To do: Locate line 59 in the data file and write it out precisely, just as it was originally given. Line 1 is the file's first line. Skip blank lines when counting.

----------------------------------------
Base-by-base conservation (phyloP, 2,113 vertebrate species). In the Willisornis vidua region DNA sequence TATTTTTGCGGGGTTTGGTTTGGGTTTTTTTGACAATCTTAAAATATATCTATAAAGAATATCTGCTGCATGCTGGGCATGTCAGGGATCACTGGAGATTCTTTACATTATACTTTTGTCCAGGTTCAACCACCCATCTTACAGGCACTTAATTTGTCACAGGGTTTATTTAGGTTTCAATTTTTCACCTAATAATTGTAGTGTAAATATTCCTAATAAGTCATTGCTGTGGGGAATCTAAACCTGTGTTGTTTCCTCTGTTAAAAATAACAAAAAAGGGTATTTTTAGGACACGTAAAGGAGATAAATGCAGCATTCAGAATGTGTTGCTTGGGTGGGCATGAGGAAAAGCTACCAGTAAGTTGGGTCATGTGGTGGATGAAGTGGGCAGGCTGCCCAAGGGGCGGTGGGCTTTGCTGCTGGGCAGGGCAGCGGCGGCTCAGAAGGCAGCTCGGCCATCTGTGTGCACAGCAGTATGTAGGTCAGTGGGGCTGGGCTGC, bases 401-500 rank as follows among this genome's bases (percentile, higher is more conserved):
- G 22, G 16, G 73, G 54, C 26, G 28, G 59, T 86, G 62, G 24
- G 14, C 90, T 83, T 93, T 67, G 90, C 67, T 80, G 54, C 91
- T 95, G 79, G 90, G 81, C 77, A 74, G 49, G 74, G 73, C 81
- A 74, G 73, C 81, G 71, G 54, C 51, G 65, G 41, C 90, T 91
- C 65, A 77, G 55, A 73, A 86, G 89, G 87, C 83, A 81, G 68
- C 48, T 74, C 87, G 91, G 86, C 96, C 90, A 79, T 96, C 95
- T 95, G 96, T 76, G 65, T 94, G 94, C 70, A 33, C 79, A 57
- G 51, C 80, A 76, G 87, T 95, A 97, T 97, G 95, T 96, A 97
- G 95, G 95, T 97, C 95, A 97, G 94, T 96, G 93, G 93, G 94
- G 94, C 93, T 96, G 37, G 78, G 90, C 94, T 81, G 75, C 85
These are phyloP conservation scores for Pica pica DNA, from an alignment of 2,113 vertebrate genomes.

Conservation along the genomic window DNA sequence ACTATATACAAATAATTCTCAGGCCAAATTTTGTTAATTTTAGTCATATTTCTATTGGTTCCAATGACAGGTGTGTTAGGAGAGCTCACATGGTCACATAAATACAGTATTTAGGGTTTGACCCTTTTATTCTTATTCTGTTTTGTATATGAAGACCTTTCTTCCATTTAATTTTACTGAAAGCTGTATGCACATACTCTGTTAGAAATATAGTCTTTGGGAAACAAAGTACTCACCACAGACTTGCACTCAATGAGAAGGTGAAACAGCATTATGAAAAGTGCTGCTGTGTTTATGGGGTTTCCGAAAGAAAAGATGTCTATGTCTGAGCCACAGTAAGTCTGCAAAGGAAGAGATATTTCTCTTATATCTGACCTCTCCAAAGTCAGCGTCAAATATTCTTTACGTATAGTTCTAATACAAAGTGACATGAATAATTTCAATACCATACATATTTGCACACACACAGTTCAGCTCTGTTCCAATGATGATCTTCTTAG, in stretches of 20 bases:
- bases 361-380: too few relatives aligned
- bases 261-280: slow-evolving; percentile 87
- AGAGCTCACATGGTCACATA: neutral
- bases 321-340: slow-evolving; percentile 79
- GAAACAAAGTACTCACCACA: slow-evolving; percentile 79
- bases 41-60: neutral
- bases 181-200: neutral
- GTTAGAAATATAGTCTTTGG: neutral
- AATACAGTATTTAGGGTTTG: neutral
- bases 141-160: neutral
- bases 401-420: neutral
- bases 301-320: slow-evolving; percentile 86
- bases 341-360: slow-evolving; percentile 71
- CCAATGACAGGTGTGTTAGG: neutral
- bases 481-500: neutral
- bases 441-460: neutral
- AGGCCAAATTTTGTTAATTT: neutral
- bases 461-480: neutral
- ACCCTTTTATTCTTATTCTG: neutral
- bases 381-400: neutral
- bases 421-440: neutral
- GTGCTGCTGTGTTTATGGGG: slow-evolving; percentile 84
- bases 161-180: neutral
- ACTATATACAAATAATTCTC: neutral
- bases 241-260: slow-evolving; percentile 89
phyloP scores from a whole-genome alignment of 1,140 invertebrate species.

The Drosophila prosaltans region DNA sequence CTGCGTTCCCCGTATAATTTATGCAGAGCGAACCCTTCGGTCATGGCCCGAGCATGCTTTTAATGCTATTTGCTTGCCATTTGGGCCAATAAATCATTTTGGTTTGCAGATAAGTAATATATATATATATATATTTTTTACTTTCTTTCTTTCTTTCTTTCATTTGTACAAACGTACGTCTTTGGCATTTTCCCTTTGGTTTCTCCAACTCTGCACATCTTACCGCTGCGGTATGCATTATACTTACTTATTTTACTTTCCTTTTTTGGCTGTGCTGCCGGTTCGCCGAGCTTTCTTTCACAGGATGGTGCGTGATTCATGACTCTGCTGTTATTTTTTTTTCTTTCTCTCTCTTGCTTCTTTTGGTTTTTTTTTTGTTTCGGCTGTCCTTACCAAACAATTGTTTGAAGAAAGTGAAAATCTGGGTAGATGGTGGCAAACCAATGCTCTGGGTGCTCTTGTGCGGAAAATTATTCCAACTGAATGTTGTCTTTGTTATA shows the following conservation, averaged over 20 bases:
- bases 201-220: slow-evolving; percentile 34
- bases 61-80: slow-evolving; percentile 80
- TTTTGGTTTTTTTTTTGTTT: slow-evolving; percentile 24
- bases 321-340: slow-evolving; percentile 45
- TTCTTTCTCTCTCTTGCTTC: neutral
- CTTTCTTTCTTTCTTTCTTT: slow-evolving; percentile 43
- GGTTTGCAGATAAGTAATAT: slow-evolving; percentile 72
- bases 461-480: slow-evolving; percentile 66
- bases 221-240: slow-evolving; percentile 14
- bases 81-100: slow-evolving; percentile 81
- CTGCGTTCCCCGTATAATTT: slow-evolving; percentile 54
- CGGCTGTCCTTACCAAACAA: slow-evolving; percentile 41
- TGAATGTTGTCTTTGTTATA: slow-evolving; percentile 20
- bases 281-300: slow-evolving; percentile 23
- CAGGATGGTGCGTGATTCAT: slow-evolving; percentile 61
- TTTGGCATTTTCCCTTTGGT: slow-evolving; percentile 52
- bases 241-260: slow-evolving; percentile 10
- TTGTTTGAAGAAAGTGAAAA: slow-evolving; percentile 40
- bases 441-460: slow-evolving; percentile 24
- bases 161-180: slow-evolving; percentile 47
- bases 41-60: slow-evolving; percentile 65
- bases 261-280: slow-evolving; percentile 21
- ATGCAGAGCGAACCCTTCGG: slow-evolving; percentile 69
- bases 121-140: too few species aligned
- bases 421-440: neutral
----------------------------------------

- bases 441-460: slow-evolving; percentile 24